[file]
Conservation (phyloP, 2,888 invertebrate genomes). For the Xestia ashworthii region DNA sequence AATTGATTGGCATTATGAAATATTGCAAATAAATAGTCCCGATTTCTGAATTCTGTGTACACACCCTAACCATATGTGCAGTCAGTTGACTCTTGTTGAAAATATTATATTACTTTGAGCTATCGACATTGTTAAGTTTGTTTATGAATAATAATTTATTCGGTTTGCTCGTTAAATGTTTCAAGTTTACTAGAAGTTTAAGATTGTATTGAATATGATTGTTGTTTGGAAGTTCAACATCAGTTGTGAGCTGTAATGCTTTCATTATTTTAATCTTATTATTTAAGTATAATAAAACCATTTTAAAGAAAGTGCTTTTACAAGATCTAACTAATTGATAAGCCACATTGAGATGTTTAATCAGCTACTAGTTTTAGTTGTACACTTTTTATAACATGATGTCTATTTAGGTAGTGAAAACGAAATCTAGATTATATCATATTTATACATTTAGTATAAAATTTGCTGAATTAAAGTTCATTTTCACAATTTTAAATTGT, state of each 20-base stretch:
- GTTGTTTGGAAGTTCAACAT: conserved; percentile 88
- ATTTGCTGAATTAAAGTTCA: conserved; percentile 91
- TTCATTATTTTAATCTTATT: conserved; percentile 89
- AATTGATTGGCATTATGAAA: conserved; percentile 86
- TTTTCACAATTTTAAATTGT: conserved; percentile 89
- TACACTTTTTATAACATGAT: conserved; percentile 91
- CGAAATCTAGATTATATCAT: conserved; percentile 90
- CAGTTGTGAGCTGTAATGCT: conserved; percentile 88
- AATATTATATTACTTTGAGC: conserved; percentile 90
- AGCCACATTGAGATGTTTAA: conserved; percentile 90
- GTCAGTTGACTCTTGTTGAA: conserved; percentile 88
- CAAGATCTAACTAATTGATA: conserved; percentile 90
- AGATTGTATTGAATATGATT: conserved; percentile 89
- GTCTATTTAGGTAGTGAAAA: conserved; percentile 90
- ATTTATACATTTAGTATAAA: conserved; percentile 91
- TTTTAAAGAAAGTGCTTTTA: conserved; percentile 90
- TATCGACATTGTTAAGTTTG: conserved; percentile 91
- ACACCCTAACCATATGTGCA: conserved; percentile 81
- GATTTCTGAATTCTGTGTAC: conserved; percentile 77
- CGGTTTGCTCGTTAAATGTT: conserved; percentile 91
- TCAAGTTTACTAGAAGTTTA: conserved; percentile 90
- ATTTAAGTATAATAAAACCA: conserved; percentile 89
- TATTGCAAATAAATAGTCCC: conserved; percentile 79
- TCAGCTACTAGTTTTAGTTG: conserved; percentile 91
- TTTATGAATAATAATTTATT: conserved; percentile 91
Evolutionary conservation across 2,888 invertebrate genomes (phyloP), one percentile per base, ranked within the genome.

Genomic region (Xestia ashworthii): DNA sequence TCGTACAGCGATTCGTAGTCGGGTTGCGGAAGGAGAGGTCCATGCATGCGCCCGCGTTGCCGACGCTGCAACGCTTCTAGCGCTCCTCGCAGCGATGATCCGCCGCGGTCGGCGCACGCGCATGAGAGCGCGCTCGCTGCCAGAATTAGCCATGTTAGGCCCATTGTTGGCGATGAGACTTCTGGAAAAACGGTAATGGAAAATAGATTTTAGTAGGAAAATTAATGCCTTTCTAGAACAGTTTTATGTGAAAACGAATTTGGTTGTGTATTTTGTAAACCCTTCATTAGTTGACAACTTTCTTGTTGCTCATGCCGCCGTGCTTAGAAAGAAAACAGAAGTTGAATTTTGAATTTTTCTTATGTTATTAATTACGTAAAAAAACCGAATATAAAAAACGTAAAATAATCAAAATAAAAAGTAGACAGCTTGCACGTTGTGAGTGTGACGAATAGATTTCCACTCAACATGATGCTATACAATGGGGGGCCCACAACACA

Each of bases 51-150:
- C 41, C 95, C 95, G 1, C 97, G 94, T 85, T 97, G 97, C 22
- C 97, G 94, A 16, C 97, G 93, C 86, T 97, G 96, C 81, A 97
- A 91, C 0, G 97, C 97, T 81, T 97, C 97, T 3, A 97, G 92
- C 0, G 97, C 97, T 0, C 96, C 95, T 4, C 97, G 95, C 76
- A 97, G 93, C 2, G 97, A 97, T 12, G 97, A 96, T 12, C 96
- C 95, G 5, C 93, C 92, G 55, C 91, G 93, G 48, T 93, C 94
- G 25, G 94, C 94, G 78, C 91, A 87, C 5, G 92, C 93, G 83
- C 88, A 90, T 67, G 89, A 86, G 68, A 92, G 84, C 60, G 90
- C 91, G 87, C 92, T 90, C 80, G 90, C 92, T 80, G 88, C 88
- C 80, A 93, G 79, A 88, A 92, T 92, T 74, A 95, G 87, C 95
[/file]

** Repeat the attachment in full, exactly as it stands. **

Conservation (phyloP, 2,888 invertebrate genomes). For the Xestia ashworthii region DNA sequence AATTGATTGGCATTATGAAATATTGCAAATAAATAGTCCCGATTTCTGAATTCTGTGTACACACCCTAACCATATGTGCAGTCAGTTGACTCTTGTTGAAAATATTATATTACTTTGAGCTATCGACATTGTTAAGTTTGTTTATGAATAATAATTTATTCGGTTTGCTCGTTAAATGTTTCAAGTTTACTAGAAGTTTAAGATTGTATTGAATATGATTGTTGTTTGGAAGTTCAACATCAGTTGTGAGCTGTAATGCTTTCATTATTTTAATCTTATTATTTAAGTATAATAAAACCATTTTAAAGAAAGTGCTTTTACAAGATCTAACTAATTGATAAGCCACATTGAGATGTTTAATCAGCTACTAGTTTTAGTTGTACACTTTTTATAACATGATGTCTATTTAGGTAGTGAAAACGAAATCTAGATTATATCATATTTATACATTTAGTATAAAATTTGCTGAATTAAAGTTCATTTTCACAATTTTAAATTGT, state of each 20-base stretch:
- GTTGTTTGGAAGTTCAACAT: conserved; percentile 88
- ATTTGCTGAATTAAAGTTCA: conserved; percentile 91
- TTCATTATTTTAATCTTATT: conserved; percentile 89
- AATTGATTGGCATTATGAAA: conserved; percentile 86
- TTTTCACAATTTTAAATTGT: conserved; percentile 89
- TACACTTTTTATAACATGAT: conserved; percentile 91
- CGAAATCTAGATTATATCAT: conserved; percentile 90
- CAGTTGTGAGCTGTAATGCT: conserved; percentile 88
- AATATTATATTACTTTGAGC: conserved; percentile 90
- AGCCACATTGAGATGTTTAA: conserved; percentile 90
- GTCAGTTGACTCTTGTTGAA: conserved; percentile 88
- CAAGATCTAACTAATTGATA: conserved; percentile 90
- AGATTGTATTGAATATGATT: conserved; percentile 89
- GTCTATTTAGGTAGTGAAAA: conserved; percentile 90
- ATTTATACATTTAGTATAAA: conserved; percentile 91
- TTTTAAAGAAAGTGCTTTTA: conserved; percentile 90
- TATCGACATTGTTAAGTTTG: conserved; percentile 91
- ACACCCTAACCATATGTGCA: conserved; percentile 81
- GATTTCTGAATTCTGTGTAC: conserved; percentile 77
- CGGTTTGCTCGTTAAATGTT: conserved; percentile 91
- TCAAGTTTACTAGAAGTTTA: conserved; percentile 90
- ATTTAAGTATAATAAAACCA: conserved; percentile 89
- TATTGCAAATAAATAGTCCC: conserved; percentile 79
- TCAGCTACTAGTTTTAGTTG: conserved; percentile 91
- TTTATGAATAATAATTTATT: conserved; percentile 91
Evolutionary conservation across 2,888 invertebrate genomes (phyloP), one percentile per base, ranked within the genome.

Genomic region (Xestia ashworthii): DNA sequence TCGTACAGCGATTCGTAGTCGGGTTGCGGAAGGAGAGGTCCATGCATGCGCCCGCGTTGCCGACGCTGCAACGCTTCTAGCGCTCCTCGCAGCGATGATCCGCCGCGGTCGGCGCACGCGCATGAGAGCGCGCTCGCTGCCAGAATTAGCCATGTTAGGCCCATTGTTGGCGATGAGACTTCTGGAAAAACGGTAATGGAAAATAGATTTTAGTAGGAAAATTAATGCCTTTCTAGAACAGTTTTATGTGAAAACGAATTTGGTTGTGTATTTTGTAAACCCTTCATTAGTTGACAACTTTCTTGTTGCTCATGCCGCCGTGCTTAGAAAGAAAACAGAAGTTGAATTTTGAATTTTTCTTATGTTATTAATTACGTAAAAAAACCGAATATAAAAAACGTAAAATAATCAAAATAAAAAGTAGACAGCTTGCACGTTGTGAGTGTGACGAATAGATTTCCACTCAACATGATGCTATACAATGGGGGGCCCACAACACA

Each of bases 51-150:
- C 41, C 95, C 95, G 1, C 97, G 94, T 85, T 97, G 97, C 22
- C 97, G 94, A 16, C 97, G 93, C 86, T 97, G 96, C 81, A 97
- A 91, C 0, G 97, C 97, T 81, T 97, C 97, T 3, A 97, G 92
- C 0, G 97, C 97, T 0, C 96, C 95, T 4, C 97, G 95, C 76
- A 97, G 93, C 2, G 97, A 97, T 12, G 97, A 96, T 12, C 96
- C 95, G 5, C 93, C 92, G 55, C 91, G 93, G 48, T 93, C 94
- G 25, G 94, C 94, G 78, C 91, A 87, C 5, G 92, C 93, G 83
- C 88, A 90, T 67, G 89, A 86, G 68, A 92, G 84, C 60, G 90
- C 91, G 87, C 92, T 90, C 80, G 90, C 92, T 80, G 88, C 88
- C 80, A 93, G 79, A 88, A 92, T 92, T 74, A 95, G 87, C 95